State Senator John Bonacic (Mount Hope) urged the State Assembly to join the Senate in this Friday’s session the Senate has called on property tax reform. Despite the fact that the Republican led Senate has voted three years in a row on property tax reform, the Democrat dominated Assembly has refused to vote even once to reform New York’s broken school property tax system.
Many Hudson Valley area Assembly Democrats even sponsor bills that are sent to die in committee with no real effort, even on the part of the bill sponsor to bring them to a vote. “Assemblymembers who sponsor bills and don’t even ask for a vote on them, are not fighting for change but rather faking for politics. We need to bring these property tax reform measures up for a vote – no more excuses,” Bonacic said.
The Senate is expected to vote on Friday on measures including a property tax cap and mandate relief. The Senate has already passed legislation (S.8522), co-authored by Senator Bonacic, which would allow school districts to phase out the property tax homeowners pay to operate local schools over a period of five years. The State would be required to increase its share of education aid to make up the lost property tax revenue.
“In Ulster County, one local Assemblymember has voted to make Sheldon Silver the Assembly Speaker ten times, but has not voted once for property tax reform. How is that representing the people of the Hudson Valley?” Bonacic asked.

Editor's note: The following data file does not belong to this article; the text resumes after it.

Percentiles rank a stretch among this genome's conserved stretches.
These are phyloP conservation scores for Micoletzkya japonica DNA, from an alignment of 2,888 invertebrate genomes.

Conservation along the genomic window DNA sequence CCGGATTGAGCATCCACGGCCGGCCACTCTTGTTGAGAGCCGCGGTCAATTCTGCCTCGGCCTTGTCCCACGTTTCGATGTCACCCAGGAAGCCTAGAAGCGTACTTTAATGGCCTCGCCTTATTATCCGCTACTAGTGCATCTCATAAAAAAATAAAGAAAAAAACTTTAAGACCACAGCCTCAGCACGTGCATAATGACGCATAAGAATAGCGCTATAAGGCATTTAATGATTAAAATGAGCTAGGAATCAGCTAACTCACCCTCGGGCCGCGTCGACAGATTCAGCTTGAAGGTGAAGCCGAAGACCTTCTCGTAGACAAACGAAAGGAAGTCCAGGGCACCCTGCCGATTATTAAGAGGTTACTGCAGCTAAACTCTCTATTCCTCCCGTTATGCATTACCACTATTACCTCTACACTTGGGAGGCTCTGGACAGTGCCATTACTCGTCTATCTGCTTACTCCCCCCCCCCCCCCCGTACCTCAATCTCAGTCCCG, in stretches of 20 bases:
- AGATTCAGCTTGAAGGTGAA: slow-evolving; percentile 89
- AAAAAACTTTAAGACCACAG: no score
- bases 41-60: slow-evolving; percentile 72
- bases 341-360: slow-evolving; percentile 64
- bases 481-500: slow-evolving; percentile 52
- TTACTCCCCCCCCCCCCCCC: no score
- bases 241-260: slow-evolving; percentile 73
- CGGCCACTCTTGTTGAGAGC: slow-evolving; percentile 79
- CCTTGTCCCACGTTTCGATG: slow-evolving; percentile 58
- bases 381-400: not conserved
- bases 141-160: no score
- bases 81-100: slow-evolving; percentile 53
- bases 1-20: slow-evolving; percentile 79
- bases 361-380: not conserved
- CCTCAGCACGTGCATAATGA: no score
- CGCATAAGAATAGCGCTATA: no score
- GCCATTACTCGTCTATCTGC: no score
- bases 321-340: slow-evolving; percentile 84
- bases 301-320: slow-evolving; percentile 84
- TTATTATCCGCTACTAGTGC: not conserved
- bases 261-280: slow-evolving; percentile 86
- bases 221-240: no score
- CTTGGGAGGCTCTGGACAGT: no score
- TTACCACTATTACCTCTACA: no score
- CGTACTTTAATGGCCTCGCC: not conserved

Bonacic indicated he would support the tax cap plan. “A tax cap will encourage accountability and slow the growth of escalating property taxes. However, I also believe we need to drive property taxes down – as the Senate has voted to do three times, not just limit the growth of an already broken system.”
Senator Bonacic continued, “In addition to the tax cap plan, the Senate has voted for and approved mandate relief legislation (S.1140-a), which I am a sponsor of.” Bonacic also co-sponsors legislation (S.1053-b) to enact a “circuit breaker.” The circuit breaker would rebate a portion of property taxes paid by middle income homeowners who pay a disproportionate share of their income to school property taxes.
“Property tax reform is achievable if only the Assembly would vote. Governor Paterson and the Senate are working together with the sole obstacle being the Speaker of the Assembly and those members who lack the courage to challenge him. We needed property tax reform years ago, and we surely need it now,” concluded Bonacic.